This piece was dropped in The Scotsman by a senior at Mambu, the Berlin-based fintech delivering a BaaS platform to various industry participants. Although SMEs are in the title, the article’s focus is more directly on small businesses. For readers who try to keep pace with this very diverse segment, SME represents ‘small and medium enterprises’, which has various definitions, some of which we recently described in member research on the U.S. middle market. Small businesses themselves have various definitions as well, so these two segments combined (SME) have in the range of six business-size breakouts, with further segmentation by vertical. The piece is supported by a downloadable global survey summary which does not delineate business sizes, but in reading through the summary findings, it would seem that small business the main focal point (generally businesses with <$10M in annual revenues).
‘The money moves of Silicon Valley giants may grab headlines but it’s small and medium enterprises (SMEs) that are the foundation of the global economy. SMEs represent 90% of businesses…around the world and, in emerging economies, formal SMEs contribute up to 40 per cent of national income. They also employ the majority of the world’s workforce – according to ILO, representing more than 65 per cent of employment worldwide.’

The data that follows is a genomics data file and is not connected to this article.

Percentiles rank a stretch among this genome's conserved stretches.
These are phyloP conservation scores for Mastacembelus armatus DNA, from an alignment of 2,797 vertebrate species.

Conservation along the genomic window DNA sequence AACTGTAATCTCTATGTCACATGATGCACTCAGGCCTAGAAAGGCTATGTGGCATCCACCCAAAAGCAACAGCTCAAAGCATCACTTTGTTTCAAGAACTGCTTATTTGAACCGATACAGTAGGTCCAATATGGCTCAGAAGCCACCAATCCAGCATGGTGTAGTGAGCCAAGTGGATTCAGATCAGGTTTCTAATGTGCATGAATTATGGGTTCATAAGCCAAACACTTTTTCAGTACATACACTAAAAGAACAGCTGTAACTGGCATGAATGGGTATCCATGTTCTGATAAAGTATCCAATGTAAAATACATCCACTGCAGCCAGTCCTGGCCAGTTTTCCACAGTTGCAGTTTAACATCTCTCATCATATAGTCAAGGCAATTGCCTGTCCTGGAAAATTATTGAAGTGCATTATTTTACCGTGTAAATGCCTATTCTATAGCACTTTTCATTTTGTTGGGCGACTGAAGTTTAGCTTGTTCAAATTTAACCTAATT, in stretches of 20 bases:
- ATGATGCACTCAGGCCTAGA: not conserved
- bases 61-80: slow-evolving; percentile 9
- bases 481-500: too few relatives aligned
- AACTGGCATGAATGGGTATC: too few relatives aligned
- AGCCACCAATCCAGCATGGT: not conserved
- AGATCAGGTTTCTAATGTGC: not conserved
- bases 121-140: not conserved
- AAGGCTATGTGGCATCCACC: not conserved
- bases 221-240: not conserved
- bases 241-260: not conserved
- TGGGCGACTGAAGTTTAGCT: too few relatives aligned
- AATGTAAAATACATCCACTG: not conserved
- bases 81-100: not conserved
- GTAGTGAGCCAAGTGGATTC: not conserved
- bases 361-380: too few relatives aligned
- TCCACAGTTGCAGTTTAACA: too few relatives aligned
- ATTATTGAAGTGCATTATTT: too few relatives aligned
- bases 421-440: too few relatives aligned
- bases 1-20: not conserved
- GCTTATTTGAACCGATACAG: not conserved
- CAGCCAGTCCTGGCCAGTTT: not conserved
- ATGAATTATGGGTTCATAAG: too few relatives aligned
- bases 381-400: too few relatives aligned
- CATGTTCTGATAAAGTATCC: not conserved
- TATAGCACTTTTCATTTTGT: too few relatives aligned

In any event we don’t disagree with the author’s points and conclusions as they apply to small businesses, where lots of bank funding shortcomings have been exposed over the past several years, hence the growth in non-traditional lending, most recently the frenzy around BNPL. Other than being more precise as to the specific target of the survey, which would further underline the point (once you get up into the real middle market, funding issues are very different), there are some worthwhile points for banks to absorb.
‘SMEs present a huge opportunity for traditional banks and other lenders but many aren’t addressing their specific and modern needs. Outdated lending processes and rigid criteria are getting in the way of growth and entrepreneurs and lenders are losing out…
The future for both lies in transforming SME lending with digital tools that make loan management easy, streamlining loan applications and offering flexible terms that take SME characteristics into account. If lenders can serve small businesses like this, they can create new revenue streams and compete with emerging challengers.’
Overview by Steve Murphy, Director, Commercial and Enterprise Payments Advisory Service at Mercator Advisory Group